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23 Jan 2013, 19:11
str1der wrote:
Like to weigh in from an international student's perspective and also as an 'outsider' (read prospective international applicant) who applied to schools

Perspective 1: International Student
Neither Tuck nor Stern by their own have a very well known brand name outside of the US. However, NYU is much better known internationally than Dartmouth. This may seem ironic but its true. However, the term Ivy League, irrespective of its actual weightage/value etc., gets thrown around a lot. So if you say you went to an Ivy League business school to an employer in India for example, they do sit up. If you say you went to NYU Stern, they'll say OK I know about NYU, but don't know how good/bad it is and what Stern is.

Perspective 2: Outsider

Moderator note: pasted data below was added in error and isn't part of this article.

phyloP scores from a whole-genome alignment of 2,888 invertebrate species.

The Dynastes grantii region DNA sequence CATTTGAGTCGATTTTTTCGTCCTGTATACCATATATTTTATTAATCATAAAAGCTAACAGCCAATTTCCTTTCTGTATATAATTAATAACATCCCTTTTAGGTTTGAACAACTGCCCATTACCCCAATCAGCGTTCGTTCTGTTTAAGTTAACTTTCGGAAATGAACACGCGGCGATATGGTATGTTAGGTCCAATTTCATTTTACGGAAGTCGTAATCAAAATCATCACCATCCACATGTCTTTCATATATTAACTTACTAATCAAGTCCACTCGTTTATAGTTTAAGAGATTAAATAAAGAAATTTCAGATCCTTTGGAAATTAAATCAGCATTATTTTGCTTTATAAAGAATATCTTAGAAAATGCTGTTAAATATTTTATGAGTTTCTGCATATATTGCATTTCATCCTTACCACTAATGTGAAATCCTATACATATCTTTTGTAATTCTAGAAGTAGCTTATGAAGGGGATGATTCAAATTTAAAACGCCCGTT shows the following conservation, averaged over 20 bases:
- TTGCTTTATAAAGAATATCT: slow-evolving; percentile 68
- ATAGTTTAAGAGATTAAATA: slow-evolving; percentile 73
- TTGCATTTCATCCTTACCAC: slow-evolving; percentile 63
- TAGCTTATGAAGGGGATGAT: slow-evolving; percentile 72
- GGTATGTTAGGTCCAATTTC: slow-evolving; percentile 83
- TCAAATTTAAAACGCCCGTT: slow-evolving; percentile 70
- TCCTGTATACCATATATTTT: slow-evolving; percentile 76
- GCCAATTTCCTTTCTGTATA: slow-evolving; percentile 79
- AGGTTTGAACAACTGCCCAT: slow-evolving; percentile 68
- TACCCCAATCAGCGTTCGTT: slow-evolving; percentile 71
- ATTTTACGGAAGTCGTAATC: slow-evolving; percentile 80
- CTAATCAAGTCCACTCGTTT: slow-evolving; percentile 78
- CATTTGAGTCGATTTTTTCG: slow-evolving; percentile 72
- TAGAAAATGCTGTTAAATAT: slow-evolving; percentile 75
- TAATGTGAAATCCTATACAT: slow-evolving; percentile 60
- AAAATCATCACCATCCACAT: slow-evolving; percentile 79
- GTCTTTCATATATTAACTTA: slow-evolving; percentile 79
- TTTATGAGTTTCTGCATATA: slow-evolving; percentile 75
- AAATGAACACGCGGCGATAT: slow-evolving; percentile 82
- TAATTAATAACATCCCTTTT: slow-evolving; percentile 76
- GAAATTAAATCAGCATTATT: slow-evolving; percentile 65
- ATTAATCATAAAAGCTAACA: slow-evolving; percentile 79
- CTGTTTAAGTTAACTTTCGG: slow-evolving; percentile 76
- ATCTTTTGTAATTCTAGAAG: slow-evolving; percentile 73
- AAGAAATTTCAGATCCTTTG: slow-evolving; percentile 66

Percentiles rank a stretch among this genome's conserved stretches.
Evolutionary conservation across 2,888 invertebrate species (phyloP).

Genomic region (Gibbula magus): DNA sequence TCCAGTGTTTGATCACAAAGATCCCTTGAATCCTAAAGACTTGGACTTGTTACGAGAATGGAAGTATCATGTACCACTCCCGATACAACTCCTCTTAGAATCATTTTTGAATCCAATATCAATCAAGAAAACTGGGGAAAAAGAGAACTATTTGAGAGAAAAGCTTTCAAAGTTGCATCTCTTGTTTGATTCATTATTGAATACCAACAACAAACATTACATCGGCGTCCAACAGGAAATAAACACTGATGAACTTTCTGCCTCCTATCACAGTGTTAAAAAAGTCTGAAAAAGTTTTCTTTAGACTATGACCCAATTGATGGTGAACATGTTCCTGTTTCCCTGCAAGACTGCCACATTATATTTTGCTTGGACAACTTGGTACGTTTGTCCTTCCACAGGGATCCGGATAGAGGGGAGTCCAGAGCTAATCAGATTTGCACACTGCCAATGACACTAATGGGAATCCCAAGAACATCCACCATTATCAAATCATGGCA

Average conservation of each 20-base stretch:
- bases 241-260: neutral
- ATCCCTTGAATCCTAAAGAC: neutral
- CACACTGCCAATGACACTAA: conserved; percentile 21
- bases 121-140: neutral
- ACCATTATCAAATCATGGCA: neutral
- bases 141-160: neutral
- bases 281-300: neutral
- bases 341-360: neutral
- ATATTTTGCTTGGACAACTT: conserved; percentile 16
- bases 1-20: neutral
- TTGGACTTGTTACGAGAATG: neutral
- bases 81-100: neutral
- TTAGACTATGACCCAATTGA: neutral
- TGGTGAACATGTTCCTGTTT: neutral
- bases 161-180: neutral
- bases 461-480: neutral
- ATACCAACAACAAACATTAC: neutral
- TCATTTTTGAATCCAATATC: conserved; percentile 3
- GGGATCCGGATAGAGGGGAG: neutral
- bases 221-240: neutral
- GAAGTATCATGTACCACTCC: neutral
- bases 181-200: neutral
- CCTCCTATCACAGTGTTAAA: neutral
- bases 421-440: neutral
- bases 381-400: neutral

When I visited the US in April last year, I visited NYU Stern. I wasn't impressed - the facility is a building, the common areas where you have parties etc. are essentially rooms in that building. I actually felt a bit suffocated, and taking the lift to go to classrooms just felt a bit weird. I strongly felt I was visiting an office rather than a school. I understand that space is limited in NYC, but I somehow didn't feel too good about paying $100K plus in tuition and going to that sort of facility. We sat in a classroom where we got a download from the admissions team - again, I didn't like the classrooms at all. The other school I went to was Wharton, which was much, much better. Plus, NYU Stern just didn't give me a good sense of campus camaraderie. The other aspect I must mention, is that in April I networked with many current/former MBA students. When I told them I visited Stern because it may figure on my list of schools, I typically saw a quizzical face on the other end. Folks didn't seem to think it was a great program, certainly not 'prestigious'. Everyone acknowledges its good for finance, but is it the best school for finance - NO. The location lends some advantage maybe, the vast alumni network definitely does, but there's nothing more to it. Based on this perception, plus the feel I got when I visited the school, I dropped it from my list. After receiving news of my admit, I sent messages to friends who have gone to Tuck, Yale, HBS, Stanford, Wharton, INSEAD etc. I even spoke to the former admissions director of a top 3 school, who mentioned that Tuck is a fantastic program (she stressed on the fantastic bit). Essentially, those who are in the know, deeply admire the school. Hence, in terms of prestige, I certainly feel Tuck beats NYU hands down. I think this analysis is spot on. I have not visited stern, but friends who have visited have echoed similar sentiments regarding the facilities. I did however attend a session in my home city that was hosted by an admissions officer. It was super laid back, and we just mingled with 6 stern alums who showed up. I hate saying this, but I was extremely unimpressed by the alums. I then asked friends who went to top b-schools on their thoughts on stern, and their reaction was very similar to what str1der described, some even worse. For example, a buddy who did wharton and now works in MBB office in europe talked about joint finance career treks with other schools. He remarked that the sternies stood out as not being as sharp and accomplished and had a chip on their shoulder. I heard similar comments from other folks as well. I badly wanted to apply to stern because of its NYC location and quality of finance courses, but ultimately I realized that there are better options out there. Intern Joined: 15 Nov 2010 Posts: 13 GMAT 1: 730 Q V Followers: 0 Kudos [?]: 1 [0], given: 1 Re: Tuck or Stern? Which is more prestigious? [#permalink] ### Show Tags 24 Jan 2013, 09:23 Shawshank wrote: str1der wrote: Like to weigh in from an international student's perspective and also as an 'outsider' (read prospective international applicant) who applied to schools Perspective 1: International Student Neither Tuck nor Stern by their own have a very well known brand name outside of the US. However, NYU is much better known internationally than Dartmouth. This may seem ironic but its true. However, the term Ivy League, irrespective of its actual weightage/value etc., gets thrown around a lot. So if you say you went to an Ivy League business school to an employer in India for example, they do sit up. If you say you went to NYU Stern, they'll say OK I know about NYU, but don't know how good/bad it is and what Stern is. Perspective 2: Outsider When I visited the US in April last year, I visited NYU Stern. I wasn't impressed - the facility is a building, the common areas where you have parties etc. are essentially rooms in that building. I actually felt a bit suffocated, and taking the lift to go to classrooms just felt a bit weird. I strongly felt I was visiting an office rather than a school. I understand that space is limited in NYC, but I somehow didn't feel too good about paying$100K plus in tuition and going to that sort of facility. We sat in a classroom where we got a download from the admissions team - again, I didn't like the classrooms at all. The other school I went to was Wharton, which was much, much better. Plus, NYU Stern just didn't give me a good sense of campus camaraderie.